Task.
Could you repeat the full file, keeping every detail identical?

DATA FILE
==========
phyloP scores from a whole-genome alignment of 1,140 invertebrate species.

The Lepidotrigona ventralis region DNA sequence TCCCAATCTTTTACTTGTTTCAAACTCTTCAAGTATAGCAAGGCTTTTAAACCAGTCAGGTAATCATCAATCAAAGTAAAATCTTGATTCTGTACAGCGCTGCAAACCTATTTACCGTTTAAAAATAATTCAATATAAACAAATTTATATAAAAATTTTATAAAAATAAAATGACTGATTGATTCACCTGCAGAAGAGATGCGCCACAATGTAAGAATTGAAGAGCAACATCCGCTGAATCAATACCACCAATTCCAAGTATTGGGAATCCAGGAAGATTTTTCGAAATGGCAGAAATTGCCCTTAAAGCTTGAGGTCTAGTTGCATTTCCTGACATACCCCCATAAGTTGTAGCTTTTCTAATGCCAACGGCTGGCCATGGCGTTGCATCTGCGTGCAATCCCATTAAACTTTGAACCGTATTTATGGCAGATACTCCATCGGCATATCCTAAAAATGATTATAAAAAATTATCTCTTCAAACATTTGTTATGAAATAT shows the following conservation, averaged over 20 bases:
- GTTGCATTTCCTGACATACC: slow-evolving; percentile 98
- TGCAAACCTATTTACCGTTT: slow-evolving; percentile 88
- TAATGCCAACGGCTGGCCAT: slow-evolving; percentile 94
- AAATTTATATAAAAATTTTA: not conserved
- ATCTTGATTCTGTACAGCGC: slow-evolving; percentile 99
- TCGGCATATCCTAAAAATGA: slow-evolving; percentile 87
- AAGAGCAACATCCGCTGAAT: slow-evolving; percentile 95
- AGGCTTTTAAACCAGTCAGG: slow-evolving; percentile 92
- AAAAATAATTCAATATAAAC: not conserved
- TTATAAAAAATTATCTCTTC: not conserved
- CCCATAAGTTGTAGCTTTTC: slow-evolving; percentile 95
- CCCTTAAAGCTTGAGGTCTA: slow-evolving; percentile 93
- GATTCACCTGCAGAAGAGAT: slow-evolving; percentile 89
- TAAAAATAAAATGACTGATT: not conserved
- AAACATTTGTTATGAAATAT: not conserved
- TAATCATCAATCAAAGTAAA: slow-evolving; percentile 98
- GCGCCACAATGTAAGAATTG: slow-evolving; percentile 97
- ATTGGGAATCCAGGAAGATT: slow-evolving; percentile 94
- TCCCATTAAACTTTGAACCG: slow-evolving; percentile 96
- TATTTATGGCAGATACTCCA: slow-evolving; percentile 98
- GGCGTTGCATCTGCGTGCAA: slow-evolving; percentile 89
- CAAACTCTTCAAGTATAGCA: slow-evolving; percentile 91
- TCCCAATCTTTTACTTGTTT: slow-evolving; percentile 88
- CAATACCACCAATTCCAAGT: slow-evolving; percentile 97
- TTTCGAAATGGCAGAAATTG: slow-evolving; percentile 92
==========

phyloP scores from a whole-genome alignment of 1,140 invertebrate species.

The Lepidotrigona ventralis region DNA sequence TCCCAATCTTTTACTTGTTTCAAACTCTTCAAGTATAGCAAGGCTTTTAAACCAGTCAGGTAATCATCAATCAAAGTAAAATCTTGATTCTGTACAGCGCTGCAAACCTATTTACCGTTTAAAAATAATTCAATATAAACAAATTTATATAAAAATTTTATAAAAATAAAATGACTGATTGATTCACCTGCAGAAGAGATGCGCCACAATGTAAGAATTGAAGAGCAACATCCGCTGAATCAATACCACCAATTCCAAGTATTGGGAATCCAGGAAGATTTTTCGAAATGGCAGAAATTGCCCTTAAAGCTTGAGGTCTAGTTGCATTTCCTGACATACCCCCATAAGTTGTAGCTTTTCTAATGCCAACGGCTGGCCATGGCGTTGCATCTGCGTGCAATCCCATTAAACTTTGAACCGTATTTATGGCAGATACTCCATCGGCATATCCTAAAAATGATTATAAAAAATTATCTCTTCAAACATTTGTTATGAAATAT shows the following conservation, averaged over 20 bases:
- GTTGCATTTCCTGACATACC: slow-evolving; percentile 98
- TGCAAACCTATTTACCGTTT: slow-evolving; percentile 88
- TAATGCCAACGGCTGGCCAT: slow-evolving; percentile 94
- AAATTTATATAAAAATTTTA: not conserved
- ATCTTGATTCTGTACAGCGC: slow-evolving; percentile 99
- TCGGCATATCCTAAAAATGA: slow-evolving; percentile 87
- AAGAGCAACATCCGCTGAAT: slow-evolving; percentile 95
- AGGCTTTTAAACCAGTCAGG: slow-evolving; percentile 92
- AAAAATAATTCAATATAAAC: not conserved
- TTATAAAAAATTATCTCTTC: not conserved
- CCCATAAGTTGTAGCTTTTC: slow-evolving; percentile 95
- CCCTTAAAGCTTGAGGTCTA: slow-evolving; percentile 93
- GATTCACCTGCAGAAGAGAT: slow-evolving; percentile 89
- TAAAAATAAAATGACTGATT: not conserved
- AAACATTTGTTATGAAATAT: not conserved
- TAATCATCAATCAAAGTAAA: slow-evolving; percentile 98
- GCGCCACAATGTAAGAATTG: slow-evolving; percentile 97
- ATTGGGAATCCAGGAAGATT: slow-evolving; percentile 94
- TCCCATTAAACTTTGAACCG: slow-evolving; percentile 96
- TATTTATGGCAGATACTCCA: slow-evolving; percentile 98
- GGCGTTGCATCTGCGTGCAA: slow-evolving; percentile 89
- CAAACTCTTCAAGTATAGCA: slow-evolving; percentile 91
- TCCCAATCTTTTACTTGTTT: slow-evolving; percentile 88
- CAATACCACCAATTCCAAGT: slow-evolving; percentile 97
- TTTCGAAATGGCAGAAATTG: slow-evolving; percentile 92